Final Chapter of Everything is a Remix Takes on Artificial Creativity

Kirby Ferguson has done it again, with part 4, his final segment, of the Everything is a Remix. The series, started in 2010, to me, was always essential when I taught digital media classes.

But leave it to Ferguson, to dig through the hype of AI to get to the big questions (and answers=“no one knows for sure”)

Of all Humanity’s technological advances, artificial intelligence is the most morally ambiguous from inception. it has the potential to create either a Utopia or a dystopia. Which reality will we get? Just like everybody else I do not know what’s coming but it seems likely that in coming decades these visions of our imminent demise will seem campy and naive because our imaginings of the future always become campy and naive.

After placing AI in context of it’s portrayal in literature and the movies, playing through the overhype and the critics, Ferguson takes AI Image generation to “court” where he zones on the hinge copyright question if the AI process of diffusion is truly copying (unclear) and that it’s going to be a long play in the courts.

He moves to the larger criticism that AI creates but does not create art:

AIs will not be dominating creativity because AIs do not innovate. They synthesize what we already know. AI is derivative by design and inventive by chance. Computers can now create but they are not creative. To be creative you need to have some awareness, some understanding of what you’ve done. AIs know nothing whatsoever about the images and words they generate. Most crucially, AIS have no comprehension of the essence of art, living, AIs don’t know what it’s like to be a child, to grow up, to fall in love, to fall in lust, to be angry, to fight, to forgive, to be a parent, to age, to lose your parents, to get sick, to face death. This is what human expression is about. Art and creativity are bound to living, to feeling. Art is the voice of a person and whenever AI art is anything more than aesthetically pleasing it’s not because of what the AI did it’s because of what a person did.

What do you think of Ferguson’s arguments?

Lastly he closes with the assertion, of the title of the entire series, that since everything we do, create, invent, is a remix, than it’s free to remix into something new, and boldly stated, " and yes I did it all without permission."

On some videos about AI the big reveal is that this video was actually made by AI. But this video and this series is the opposite. Nothing has been AI except where I cited AI art. This is entirely human made, The words are all mine but they’re merged from the thoughts of countless people. Everything you’ve seen and heard is from real filmmakers and musicians and game developers and other artists. All these thoughts and all this media were remixed by me into something new and yes I did it all without permission.

Everything is a remix is a testament to the brilliance and beauty of human creativity. In particular it’s a testament to collective creativity. Human genius is not individual it is shared.

Well, since I am talking to myself here, I came back to something maybe lost in this brilliant piece.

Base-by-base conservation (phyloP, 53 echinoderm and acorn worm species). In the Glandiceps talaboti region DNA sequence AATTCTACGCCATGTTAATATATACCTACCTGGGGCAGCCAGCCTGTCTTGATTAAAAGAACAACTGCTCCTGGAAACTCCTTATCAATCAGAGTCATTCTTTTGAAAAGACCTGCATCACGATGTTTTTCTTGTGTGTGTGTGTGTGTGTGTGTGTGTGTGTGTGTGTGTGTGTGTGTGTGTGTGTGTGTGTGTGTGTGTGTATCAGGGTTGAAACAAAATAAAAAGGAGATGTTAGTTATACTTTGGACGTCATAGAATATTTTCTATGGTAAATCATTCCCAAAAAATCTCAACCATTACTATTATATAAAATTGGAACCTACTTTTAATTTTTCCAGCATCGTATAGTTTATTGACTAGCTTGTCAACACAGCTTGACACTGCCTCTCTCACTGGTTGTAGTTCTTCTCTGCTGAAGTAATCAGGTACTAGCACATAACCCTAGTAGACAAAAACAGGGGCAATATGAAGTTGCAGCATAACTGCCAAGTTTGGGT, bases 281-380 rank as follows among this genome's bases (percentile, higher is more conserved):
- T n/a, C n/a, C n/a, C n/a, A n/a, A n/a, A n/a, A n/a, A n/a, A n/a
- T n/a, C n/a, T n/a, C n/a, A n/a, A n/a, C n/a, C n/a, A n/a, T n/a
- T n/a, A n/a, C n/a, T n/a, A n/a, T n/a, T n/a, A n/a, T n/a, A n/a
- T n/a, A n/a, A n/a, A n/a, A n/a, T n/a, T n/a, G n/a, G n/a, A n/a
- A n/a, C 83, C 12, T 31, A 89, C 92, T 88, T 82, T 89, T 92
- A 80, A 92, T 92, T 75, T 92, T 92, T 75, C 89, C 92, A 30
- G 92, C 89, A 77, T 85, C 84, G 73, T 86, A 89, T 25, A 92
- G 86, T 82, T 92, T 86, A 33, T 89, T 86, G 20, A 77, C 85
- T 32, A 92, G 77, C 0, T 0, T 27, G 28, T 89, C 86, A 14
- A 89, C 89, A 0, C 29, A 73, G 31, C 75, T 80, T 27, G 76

Kirby Ferguson asks a really good question – especially as the main purveyor of AI has washed Open into brand name - why do they ot others not train AI on public domain data? Take away all the problems?

Like this demo? are there more?

Just in time! Spotted this news from The Verge about Adobe’s AI play

The tagline reads:

Adobe says the system is only trained on content that’s licensed or out of copyright — not work from artists across the internet.

But I have been scanning the Adobe info page in Firefly and the product page itself I have not seen any specific reference to the training data.

Wait, I do see the Q&A at the very bottom:

What is Adobe doing to ensure AI-generated images are created responsibly?

With the Content Authenticity Initiative (CAI), Adobe is setting the industry standard for responsible generative AI. With more than 900 members today, the CAI is leading the conversation around digital content attribution. The CAI offers free, publicly available open source tools and collaborates on a widely adopted technical standard in collaboration with leading technology organizations through the nonprofit Coalition for Content Provenance and Authenticity (C2PA).

Firefly will automatically attach a tag in the embedded Content Credentials to make AI-generated art and content easily distinguishable from work created without generative AI.

and also, here is the source:

Where does Firefly get its data from?

The current Firefly generative AI model is trained on a dataset of Adobe Stock, along with openly licensed work and public domain content where copyright has expired.

As Firefly evolves, Adobe is exploring ways for creators to be able to train the machine learning model with their own assets so they can generate content that matches their unique style, branding, and design language without the influence of other creators’ content. Adobe will continue to listen to and work with the creative community to address future developments to the Firefly training models.

So it is non specific to where the public domain content it is trained on comes from. Again, the A in AI stands for Opaque.